One thing discussed was the test system and the fact that the teaching might be focused only on the tests, so that the teachers are teaching FOR the tests. The debate in Denmark today is about having MORE tests in the schools and I am concerned that our teaching in the years to come will be too "test focused". One of the mile stones in the Danish Public School have been creating "the whole human being" meaning that life is not only about having great skills in maths, sciense, languages a.s.o. but you also have to learn how to BE and ACT as a human being in a democratic society interacting with other people.

Denmark has always tended to look towards the US and have copied many things – for good and for worse. Copying your school system too much seems to be for the worse, from what I heard in the show.

We also suffer from old, worn schools and increasing number of pupils per class due to bad economy. Huge classes means less time for each pupil. This, from my point of view, reinforces a more "straight forward" and less creative teaching – a "test focused" teaching.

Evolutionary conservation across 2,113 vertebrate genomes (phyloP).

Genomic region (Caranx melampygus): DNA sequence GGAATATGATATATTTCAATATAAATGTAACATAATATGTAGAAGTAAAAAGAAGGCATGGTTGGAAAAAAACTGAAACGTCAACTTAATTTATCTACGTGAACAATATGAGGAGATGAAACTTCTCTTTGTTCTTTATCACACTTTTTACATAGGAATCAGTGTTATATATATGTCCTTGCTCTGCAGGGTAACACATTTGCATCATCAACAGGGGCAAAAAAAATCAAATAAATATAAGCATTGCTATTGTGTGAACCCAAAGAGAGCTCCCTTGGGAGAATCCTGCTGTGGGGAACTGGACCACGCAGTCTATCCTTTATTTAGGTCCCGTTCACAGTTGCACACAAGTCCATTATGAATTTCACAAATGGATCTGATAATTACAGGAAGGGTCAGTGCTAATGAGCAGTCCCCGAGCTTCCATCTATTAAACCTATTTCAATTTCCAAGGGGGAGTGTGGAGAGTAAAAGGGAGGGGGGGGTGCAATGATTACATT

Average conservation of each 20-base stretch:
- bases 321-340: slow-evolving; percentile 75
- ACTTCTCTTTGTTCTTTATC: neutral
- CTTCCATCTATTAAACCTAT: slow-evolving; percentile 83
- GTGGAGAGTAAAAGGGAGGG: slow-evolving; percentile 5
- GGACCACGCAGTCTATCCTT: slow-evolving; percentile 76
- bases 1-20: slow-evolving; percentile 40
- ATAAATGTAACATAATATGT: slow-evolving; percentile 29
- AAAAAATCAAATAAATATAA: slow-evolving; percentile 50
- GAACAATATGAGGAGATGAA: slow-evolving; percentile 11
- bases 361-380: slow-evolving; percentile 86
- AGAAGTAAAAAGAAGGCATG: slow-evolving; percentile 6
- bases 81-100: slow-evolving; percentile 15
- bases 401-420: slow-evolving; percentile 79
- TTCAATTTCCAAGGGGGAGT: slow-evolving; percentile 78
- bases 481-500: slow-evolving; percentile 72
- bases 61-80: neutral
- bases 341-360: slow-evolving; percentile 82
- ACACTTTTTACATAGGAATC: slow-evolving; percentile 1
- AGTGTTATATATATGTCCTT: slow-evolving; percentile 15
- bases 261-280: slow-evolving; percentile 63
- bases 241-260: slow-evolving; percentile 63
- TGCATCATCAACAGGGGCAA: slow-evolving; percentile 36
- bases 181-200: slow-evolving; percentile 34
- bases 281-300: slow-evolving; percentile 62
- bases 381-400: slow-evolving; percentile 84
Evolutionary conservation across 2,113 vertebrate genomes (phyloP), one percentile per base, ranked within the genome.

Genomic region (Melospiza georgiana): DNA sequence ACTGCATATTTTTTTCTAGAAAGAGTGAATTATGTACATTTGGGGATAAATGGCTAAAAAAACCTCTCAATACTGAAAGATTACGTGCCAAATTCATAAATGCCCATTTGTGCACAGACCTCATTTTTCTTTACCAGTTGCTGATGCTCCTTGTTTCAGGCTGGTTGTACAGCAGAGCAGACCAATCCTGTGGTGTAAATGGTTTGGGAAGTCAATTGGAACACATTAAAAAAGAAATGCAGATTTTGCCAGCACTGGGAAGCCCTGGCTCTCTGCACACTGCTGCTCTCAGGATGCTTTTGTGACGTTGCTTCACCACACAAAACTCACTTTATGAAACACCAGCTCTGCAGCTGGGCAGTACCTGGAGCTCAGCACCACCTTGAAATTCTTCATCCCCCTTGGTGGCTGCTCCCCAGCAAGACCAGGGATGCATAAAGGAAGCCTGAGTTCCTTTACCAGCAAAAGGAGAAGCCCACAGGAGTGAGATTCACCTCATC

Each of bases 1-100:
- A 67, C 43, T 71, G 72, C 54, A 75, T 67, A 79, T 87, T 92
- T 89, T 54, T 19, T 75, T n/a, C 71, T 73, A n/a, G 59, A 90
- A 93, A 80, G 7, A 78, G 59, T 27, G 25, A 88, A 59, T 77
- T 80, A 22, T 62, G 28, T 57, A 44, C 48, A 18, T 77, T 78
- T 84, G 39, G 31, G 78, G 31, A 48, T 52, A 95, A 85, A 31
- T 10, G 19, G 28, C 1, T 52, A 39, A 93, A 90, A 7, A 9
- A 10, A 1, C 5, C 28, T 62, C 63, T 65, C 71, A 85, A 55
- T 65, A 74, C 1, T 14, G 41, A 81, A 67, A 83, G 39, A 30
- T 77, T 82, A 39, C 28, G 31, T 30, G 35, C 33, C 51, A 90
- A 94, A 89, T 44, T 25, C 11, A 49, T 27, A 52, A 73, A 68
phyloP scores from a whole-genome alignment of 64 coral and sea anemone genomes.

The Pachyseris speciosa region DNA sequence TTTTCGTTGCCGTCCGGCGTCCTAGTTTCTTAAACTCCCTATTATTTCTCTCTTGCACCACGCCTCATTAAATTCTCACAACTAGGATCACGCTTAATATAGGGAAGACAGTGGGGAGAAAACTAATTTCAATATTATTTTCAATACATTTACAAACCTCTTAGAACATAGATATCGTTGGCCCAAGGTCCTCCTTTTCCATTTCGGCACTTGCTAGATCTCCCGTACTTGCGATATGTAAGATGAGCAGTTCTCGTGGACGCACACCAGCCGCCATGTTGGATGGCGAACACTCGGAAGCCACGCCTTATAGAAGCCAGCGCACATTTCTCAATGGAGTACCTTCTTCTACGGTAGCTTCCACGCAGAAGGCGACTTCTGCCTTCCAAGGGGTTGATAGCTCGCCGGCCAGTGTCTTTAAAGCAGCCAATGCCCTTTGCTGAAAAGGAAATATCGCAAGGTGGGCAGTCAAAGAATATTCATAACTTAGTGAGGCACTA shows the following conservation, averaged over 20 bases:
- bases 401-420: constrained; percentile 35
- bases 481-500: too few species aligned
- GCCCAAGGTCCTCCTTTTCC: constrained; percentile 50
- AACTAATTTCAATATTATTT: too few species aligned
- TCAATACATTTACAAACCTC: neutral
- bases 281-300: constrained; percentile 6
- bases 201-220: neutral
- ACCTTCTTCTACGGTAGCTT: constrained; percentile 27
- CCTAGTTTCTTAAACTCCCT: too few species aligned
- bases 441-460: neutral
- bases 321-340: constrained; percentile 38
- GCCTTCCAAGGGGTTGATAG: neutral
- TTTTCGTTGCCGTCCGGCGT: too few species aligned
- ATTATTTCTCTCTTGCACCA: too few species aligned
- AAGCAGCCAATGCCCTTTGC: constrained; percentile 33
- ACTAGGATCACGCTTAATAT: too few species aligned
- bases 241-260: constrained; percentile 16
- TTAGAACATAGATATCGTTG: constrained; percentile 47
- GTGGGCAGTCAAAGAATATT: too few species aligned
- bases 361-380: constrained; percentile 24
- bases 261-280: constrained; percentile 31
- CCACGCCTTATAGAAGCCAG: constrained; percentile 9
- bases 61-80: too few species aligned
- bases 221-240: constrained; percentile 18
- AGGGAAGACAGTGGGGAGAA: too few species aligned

I am not at all against tests, but it has to be tests "with a purpose" and not for the tests only, but as a tool to focus on certain parts of the teaching where a class might be missing something. Tests should not be used to punch schools, school leaders and teachers in the head by.

What is hardly debated (and especially never mentioned by the politicians because it is a "hot potatoe") neither here in Denmark or in your country, I guess, is the parents' responsibility. Too much time, from my and many colleagues' experinces, is spent on pupils behaving non-respectful both towards teachers, class mates and the school itself, and too much time is then "stolen" from the pupils in the class who WANT to learn. I think, parents' responsibilities should be made much, much clearer for everyone to understand.